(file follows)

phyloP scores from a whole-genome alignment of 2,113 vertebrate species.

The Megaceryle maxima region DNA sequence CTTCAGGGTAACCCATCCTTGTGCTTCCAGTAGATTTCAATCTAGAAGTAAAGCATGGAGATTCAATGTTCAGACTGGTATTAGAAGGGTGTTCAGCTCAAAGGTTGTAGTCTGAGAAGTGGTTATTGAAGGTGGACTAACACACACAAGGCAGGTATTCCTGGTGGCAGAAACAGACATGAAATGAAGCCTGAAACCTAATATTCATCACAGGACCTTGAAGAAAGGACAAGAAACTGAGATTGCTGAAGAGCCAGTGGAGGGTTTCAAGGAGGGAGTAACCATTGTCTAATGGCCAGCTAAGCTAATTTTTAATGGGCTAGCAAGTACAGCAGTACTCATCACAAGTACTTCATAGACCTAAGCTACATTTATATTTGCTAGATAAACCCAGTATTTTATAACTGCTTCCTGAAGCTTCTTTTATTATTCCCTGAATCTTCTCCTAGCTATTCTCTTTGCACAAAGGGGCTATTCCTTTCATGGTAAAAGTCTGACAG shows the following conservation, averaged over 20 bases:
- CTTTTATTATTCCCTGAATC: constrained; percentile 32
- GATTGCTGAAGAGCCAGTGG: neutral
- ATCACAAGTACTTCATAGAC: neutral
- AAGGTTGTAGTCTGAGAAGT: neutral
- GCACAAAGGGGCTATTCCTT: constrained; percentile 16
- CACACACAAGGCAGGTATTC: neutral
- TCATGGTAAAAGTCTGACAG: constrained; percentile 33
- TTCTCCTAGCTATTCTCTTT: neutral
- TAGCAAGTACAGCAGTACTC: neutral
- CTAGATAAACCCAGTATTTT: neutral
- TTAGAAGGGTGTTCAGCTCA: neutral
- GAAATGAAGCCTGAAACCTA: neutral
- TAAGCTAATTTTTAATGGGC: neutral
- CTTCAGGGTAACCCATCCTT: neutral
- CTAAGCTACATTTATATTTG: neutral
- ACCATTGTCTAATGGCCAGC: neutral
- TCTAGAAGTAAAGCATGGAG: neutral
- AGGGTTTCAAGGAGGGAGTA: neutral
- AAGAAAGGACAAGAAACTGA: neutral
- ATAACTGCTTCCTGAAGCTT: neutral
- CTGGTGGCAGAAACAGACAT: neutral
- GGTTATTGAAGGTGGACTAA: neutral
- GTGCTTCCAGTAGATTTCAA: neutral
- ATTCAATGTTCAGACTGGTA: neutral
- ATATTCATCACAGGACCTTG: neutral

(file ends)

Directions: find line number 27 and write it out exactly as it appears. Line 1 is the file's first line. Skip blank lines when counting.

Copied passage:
- ATATTCATCACAGGACCTTG: neutral